Gertrude Stein, all courage and will, is a soldier of minimalism. Her work, unlike the resonating silences in the art of Samuel Beckett, embodies in its loquacity and verbosity the curious paradox of the minimalist form. This art of the nuance in repetition and placement she shares with the orchestral compositions of Philip Glass.
Harvard (across the river in Cambridge) and Boston are two ends of one mustache. ... Without the faculty, the visitors, the events that Harvard brings to the life here, Boston would be intolerable to anyone except genealogists, antique dealers, and those who find repletion in a closed local society.
Biographers, the quick in pursuit of the dead, research, organize, fill in, contradict, and make in this way a sort of completed picture puzzle with all the scramble turned into a blue eye and the parts of the right leg fitted together.
A letter is not a dialogue or even an omniscient exposition. It is a fabric of surfaces, a mask, a form as well suited to affectations as to the affections. The letter is, by its natural shape, self-justifying; it is one's own evidence, deposition, a self-serving testimony. In a letter the writer holds all the cards, controls everything about himself and about those assertions he wishes to make concerning events or the worth of others. For completely self-centered characters, the letter form is a complex and rewarding activity.
In the long run wives are to be paid in a peculiar coin — consideration for their feelings. As it usually turns out this is an enormous, unthinkable inflation few men will remit, or if they will, only with a sense of being overcharged.
How certain human beings are able to create works of art is a mystery, and why they should wish to do so, at a great cost to themselves usually, is another mystery. Works are not created by one's life; every life is rich in material.
Mothers born on relief have their babies on relief. Nothingness, truly, seems to be the condition of these New York people. They are nomads going from one rooming house to another, looking for a toilet that functions.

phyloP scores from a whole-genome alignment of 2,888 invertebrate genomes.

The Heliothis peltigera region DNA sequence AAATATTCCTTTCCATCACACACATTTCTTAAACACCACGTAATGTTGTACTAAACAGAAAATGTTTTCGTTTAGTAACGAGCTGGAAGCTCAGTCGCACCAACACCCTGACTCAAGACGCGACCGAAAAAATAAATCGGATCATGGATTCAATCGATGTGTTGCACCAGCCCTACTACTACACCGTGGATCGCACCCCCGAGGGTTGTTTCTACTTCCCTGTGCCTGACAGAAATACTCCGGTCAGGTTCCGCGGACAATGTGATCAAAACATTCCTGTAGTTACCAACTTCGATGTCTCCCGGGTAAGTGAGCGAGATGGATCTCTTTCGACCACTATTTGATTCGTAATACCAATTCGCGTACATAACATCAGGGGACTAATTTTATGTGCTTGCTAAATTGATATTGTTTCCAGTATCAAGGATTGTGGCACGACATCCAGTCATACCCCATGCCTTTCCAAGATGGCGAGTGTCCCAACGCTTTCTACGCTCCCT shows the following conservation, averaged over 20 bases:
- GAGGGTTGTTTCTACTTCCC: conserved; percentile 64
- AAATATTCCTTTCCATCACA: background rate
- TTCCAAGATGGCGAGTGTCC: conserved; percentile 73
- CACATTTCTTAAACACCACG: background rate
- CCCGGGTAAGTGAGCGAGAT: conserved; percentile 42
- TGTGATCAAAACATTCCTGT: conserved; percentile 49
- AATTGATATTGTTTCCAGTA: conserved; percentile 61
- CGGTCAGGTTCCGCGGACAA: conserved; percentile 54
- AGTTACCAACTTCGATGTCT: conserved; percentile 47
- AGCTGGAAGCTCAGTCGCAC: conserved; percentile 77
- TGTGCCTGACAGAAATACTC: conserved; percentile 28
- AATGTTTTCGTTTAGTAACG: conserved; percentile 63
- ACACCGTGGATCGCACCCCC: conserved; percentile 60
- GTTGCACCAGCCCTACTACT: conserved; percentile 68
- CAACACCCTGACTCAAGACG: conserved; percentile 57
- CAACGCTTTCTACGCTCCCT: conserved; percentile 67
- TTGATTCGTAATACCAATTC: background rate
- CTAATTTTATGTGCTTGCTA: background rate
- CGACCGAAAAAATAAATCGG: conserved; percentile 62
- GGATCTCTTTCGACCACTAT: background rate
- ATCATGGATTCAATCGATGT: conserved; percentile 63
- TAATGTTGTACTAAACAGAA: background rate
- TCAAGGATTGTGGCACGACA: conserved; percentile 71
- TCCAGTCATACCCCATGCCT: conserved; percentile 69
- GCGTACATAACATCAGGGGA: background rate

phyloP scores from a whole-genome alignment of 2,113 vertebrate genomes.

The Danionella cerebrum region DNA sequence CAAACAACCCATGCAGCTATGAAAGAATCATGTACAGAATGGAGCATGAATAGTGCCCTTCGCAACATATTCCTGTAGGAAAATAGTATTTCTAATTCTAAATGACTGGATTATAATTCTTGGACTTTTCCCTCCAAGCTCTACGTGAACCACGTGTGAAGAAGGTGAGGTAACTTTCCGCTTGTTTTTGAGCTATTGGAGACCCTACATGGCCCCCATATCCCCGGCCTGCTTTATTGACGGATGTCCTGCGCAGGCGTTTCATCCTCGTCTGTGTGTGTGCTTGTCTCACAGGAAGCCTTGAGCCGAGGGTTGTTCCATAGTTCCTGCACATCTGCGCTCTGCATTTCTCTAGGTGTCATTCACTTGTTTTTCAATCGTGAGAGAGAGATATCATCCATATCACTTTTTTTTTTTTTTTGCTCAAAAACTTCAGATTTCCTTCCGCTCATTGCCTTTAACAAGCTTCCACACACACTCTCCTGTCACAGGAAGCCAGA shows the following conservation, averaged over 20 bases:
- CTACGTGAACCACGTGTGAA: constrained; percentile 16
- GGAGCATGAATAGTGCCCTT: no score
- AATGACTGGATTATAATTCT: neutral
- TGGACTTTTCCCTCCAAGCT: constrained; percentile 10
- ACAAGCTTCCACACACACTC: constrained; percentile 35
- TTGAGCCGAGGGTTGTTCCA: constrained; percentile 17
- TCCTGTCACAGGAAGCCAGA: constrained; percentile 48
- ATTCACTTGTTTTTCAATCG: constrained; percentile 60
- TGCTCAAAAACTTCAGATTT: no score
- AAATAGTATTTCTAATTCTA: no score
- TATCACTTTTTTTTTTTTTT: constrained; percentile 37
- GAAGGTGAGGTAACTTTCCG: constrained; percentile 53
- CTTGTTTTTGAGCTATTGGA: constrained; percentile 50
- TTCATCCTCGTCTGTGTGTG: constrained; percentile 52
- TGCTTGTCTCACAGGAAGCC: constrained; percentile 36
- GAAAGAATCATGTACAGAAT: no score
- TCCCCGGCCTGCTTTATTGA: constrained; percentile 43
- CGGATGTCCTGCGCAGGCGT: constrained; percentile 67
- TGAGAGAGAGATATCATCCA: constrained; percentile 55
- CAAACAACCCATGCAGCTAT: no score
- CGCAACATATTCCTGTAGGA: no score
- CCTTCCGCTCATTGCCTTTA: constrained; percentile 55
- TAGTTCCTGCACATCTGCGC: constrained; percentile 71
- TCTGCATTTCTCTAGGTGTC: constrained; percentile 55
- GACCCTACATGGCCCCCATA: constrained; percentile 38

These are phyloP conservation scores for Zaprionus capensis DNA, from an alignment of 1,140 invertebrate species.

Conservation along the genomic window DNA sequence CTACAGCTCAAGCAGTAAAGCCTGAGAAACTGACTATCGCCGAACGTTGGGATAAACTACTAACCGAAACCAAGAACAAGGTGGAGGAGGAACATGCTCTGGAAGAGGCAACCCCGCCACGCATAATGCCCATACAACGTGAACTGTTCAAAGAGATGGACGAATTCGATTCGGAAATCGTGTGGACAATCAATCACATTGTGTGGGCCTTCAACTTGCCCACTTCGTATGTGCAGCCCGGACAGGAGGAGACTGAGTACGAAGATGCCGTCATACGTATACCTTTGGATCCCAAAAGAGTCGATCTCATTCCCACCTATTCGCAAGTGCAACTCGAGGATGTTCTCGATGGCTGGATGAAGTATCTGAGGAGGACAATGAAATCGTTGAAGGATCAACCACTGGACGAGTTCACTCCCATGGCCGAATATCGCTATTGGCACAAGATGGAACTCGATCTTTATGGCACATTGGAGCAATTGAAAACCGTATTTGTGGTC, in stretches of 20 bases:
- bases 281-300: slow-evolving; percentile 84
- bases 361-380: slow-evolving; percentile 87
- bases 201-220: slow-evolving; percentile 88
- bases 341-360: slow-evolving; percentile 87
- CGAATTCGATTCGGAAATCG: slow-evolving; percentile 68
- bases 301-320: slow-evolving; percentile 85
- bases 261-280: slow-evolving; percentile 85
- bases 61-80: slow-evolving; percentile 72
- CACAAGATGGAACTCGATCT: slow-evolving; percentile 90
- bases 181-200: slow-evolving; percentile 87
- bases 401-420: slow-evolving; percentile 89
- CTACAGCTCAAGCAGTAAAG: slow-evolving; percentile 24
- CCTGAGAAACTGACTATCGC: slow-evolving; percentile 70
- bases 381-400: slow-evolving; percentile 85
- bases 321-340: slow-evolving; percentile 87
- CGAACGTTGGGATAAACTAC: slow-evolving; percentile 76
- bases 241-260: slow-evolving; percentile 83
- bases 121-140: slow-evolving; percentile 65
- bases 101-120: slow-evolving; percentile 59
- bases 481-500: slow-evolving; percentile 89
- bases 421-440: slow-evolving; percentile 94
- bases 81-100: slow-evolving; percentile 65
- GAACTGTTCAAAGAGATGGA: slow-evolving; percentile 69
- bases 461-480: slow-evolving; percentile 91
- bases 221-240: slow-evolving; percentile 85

The private and serious drama of guilt is not often a useful one for fiction today and its disappearance, following perhaps the disappearance from life, appears as a natural, almost unnoticed relief, like some of the challenging illnesses wiped out by drug and vaccines.
Letters are above all useful as a means of expressing the ideal self; and no other method of communication is quite so good for this purpose. In letters we can reform without practice, beg without humiliation, snip and shape embarrassing experiences to the measure of our own desires...
Boston - wrinkled, spindly-legged, depleted of nearly all her spiritual and cutaneous oils, provincial, self-esteeming - has gone on spending and spending her inflated bills of pure reputation, decade after decade.
It's one of the things writing students don't understand. They write a first draft and are quite disappointed, or often should be disappointed. They don't understand that they have merely begun, and that they may be merely beginning even in the second or third draft.
Sex can no longer be the germ, the seed of fiction. Sex is an episode, most properly conveyed in an episodic manner, quickly, often ironically. It is a bursting forth of only one of the cells in the body of the omnipotent I, the one who hopes by concentration of tone and voice to utter the sound of reality.
History ... with its long, leisurely, gentlemanly labors, the books arriving by post, the cards to be kept and filed, the sections to be copied, the documents to be checked, is the ideal pursuit for the New England mind.
Flattery is a challenge. The proper turning away from it, undercutting, diminishing it without offense or vehemence, is a social grace sweeter even than the swift determination to keep ahead in the race of hospitality.
I have come to the belief that there is not merely an accidental relationship between bad writing and routine sociological research, but a wonderfully pure, integral relationship; the awkwardness is necessary and inevitable.
It is June. This is what I have decided to do with my life just now. I will do this work and lead this life, the one I am leading today. Each morning the blue clock and the crocheted bedspread, the table with the Phone, the books and magazines, the Times at the door.
The language of the younger generation has the brutality of the city and an assertion of threatening power at hand, not to come. It is military, theatrical, and at its most coherent probably a lasting repudiation of empty courtesy and bureaucratic euphemism.